She was a fabulously rich, fantastically famous old woman, worldly and indomitable. Within her own lifetime she had become almost a legendary figure--stormy, glittery, tragic, but never dull.Married at seventeen to one of the most colorful and ruthless of the great robber barons, she had known both the famous and interestingly infamous of two continents; had seen the gaudy world of the great Fifth Avenue chateaus come into being, flourish and decay; and now observed with wise, weary eyes the mad, turbulent world of the twentieth century.At eight-four, she still had more zest for life than any of her descendants, all whom--with the exception of her great-granddaughter Janie--she privately despised. Charming people--but a sorry and disappointing lot who had inherited all the arrogance but none of the salty lustiness, the unscrupulousness but not the daring, that had won the Major, her husband, the friendship of Edward VII and had made her love him to the end in spite of his ruthlessness and infidelities.And upon the thin, erect shoulders of Mrs. Parkington, her children still piled the problems with which they themselves had neither wisdom nor courage to cope.Louis Bromfield has written a charming love story, a long, nostalgic novel which covers one of the most exciting, multi-colored periods of American history. A meretricious age, flashy, fantastic, corrupt, it was also an age of giants, of strength and growth and great visions. He has filled a dramatic and richly crowded story with people who are unmistakably of their era, whether it is the world of the nineteenth century, the pre-war period, or the confusing revolutionary world of today.In Mrs. Parkington, Bromfield has created his most unforgettable character.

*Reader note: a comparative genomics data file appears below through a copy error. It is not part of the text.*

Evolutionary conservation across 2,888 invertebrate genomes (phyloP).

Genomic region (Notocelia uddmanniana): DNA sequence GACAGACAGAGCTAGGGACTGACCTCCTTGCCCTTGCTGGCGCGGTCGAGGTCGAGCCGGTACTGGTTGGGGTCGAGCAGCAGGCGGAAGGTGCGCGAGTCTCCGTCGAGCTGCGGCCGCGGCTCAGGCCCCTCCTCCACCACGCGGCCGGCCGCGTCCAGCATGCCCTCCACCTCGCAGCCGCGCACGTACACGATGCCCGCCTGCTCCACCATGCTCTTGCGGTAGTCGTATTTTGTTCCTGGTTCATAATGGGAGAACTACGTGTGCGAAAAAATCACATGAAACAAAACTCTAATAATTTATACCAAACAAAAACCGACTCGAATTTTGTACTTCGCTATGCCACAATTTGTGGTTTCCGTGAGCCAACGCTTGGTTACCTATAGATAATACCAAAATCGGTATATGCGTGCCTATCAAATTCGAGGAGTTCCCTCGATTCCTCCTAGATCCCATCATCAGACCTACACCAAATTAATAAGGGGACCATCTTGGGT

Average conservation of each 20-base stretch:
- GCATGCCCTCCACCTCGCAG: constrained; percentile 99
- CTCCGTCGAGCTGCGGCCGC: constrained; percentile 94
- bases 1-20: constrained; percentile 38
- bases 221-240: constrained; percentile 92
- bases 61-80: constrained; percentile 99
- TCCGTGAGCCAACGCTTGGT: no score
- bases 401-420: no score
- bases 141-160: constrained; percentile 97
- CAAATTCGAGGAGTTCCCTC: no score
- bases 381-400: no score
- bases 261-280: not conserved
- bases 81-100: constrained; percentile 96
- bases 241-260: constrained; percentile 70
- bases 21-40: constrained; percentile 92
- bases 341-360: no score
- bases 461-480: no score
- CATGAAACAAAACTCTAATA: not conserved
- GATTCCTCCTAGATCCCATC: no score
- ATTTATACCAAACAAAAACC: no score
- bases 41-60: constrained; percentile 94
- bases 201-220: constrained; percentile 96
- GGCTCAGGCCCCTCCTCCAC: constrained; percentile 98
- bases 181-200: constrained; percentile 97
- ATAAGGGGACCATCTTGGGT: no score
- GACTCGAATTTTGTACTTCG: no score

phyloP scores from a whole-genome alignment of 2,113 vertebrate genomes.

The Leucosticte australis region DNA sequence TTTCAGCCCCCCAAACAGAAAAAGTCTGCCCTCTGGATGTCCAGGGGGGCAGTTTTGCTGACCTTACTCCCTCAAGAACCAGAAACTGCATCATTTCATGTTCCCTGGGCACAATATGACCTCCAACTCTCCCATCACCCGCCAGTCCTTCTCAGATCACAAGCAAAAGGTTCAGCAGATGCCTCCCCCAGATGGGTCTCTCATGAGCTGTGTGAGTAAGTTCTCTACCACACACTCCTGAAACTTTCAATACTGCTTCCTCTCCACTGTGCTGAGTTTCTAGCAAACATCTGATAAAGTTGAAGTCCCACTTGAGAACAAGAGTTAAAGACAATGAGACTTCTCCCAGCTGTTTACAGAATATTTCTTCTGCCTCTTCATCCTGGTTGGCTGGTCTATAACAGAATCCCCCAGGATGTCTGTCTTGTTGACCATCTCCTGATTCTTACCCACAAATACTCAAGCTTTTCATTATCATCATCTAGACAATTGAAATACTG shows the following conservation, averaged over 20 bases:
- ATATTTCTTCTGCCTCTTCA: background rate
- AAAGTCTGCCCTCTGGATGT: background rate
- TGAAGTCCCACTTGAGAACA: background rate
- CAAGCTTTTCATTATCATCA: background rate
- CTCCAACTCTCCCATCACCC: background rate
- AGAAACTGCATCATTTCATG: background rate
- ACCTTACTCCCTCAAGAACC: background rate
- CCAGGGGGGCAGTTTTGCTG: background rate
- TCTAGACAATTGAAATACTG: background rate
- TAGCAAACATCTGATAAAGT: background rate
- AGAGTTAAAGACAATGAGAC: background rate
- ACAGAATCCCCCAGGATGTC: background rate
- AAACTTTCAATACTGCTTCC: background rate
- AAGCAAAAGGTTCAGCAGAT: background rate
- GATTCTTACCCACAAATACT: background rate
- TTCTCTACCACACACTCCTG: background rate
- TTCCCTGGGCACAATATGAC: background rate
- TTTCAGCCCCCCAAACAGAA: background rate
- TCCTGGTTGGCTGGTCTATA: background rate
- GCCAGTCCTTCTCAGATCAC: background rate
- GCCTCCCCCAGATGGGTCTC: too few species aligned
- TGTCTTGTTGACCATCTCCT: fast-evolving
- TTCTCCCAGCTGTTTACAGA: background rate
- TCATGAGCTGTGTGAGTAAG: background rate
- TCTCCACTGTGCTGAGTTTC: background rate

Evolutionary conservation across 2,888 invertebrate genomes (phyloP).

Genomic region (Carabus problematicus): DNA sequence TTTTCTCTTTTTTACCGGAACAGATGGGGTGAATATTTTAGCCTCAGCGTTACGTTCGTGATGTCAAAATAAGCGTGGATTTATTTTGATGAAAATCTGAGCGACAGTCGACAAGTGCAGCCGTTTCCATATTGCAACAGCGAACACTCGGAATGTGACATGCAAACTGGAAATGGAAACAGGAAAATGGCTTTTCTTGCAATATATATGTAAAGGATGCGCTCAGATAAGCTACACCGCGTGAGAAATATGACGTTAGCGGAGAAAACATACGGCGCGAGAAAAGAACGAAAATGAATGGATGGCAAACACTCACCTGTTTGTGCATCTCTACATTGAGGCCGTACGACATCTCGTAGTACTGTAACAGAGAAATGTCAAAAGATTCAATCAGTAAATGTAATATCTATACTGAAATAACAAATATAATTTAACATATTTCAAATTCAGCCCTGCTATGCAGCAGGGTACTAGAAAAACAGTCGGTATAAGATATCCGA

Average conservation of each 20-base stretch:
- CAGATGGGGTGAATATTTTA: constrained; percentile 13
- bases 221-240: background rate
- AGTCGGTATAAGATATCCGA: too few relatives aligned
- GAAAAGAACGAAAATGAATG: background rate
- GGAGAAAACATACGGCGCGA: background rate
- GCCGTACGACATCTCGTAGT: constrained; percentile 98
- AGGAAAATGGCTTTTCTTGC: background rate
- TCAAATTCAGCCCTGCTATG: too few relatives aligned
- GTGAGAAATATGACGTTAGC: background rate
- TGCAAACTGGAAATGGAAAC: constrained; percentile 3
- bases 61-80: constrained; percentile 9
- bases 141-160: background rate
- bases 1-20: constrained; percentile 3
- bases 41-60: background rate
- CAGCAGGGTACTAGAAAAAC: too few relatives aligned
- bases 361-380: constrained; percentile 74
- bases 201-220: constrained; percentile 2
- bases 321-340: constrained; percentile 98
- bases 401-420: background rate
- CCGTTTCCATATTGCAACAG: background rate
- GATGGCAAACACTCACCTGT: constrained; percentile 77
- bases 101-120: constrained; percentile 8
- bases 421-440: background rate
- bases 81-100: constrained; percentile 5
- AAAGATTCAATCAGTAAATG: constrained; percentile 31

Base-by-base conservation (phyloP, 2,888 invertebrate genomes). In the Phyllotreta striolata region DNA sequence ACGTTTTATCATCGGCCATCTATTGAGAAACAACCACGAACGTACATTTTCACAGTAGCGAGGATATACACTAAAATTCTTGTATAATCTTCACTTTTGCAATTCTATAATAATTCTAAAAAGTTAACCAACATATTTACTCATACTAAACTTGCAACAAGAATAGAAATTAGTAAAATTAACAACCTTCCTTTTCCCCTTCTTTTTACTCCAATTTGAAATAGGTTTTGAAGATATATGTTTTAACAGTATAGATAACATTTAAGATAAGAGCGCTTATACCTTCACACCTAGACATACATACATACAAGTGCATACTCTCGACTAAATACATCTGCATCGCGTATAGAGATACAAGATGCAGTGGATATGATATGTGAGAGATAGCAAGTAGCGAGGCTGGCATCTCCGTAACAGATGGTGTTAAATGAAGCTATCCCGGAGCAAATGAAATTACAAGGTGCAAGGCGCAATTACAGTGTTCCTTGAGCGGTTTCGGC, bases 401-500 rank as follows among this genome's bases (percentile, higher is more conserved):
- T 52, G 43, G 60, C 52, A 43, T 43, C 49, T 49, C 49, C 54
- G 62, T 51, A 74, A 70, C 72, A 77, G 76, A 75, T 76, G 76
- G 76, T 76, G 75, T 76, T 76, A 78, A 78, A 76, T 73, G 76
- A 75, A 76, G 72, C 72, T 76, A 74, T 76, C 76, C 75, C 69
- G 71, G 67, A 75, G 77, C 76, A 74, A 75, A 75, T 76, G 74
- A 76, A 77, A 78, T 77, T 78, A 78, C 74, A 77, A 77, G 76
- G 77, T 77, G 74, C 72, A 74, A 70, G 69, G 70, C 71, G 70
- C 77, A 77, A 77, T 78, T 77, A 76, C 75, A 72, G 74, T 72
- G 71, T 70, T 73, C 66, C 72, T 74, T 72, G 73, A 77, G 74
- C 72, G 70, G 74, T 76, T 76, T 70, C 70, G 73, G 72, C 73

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Title: Mrs. Parkington
Author(s): Louis Bromfield
Availability: Amazon CA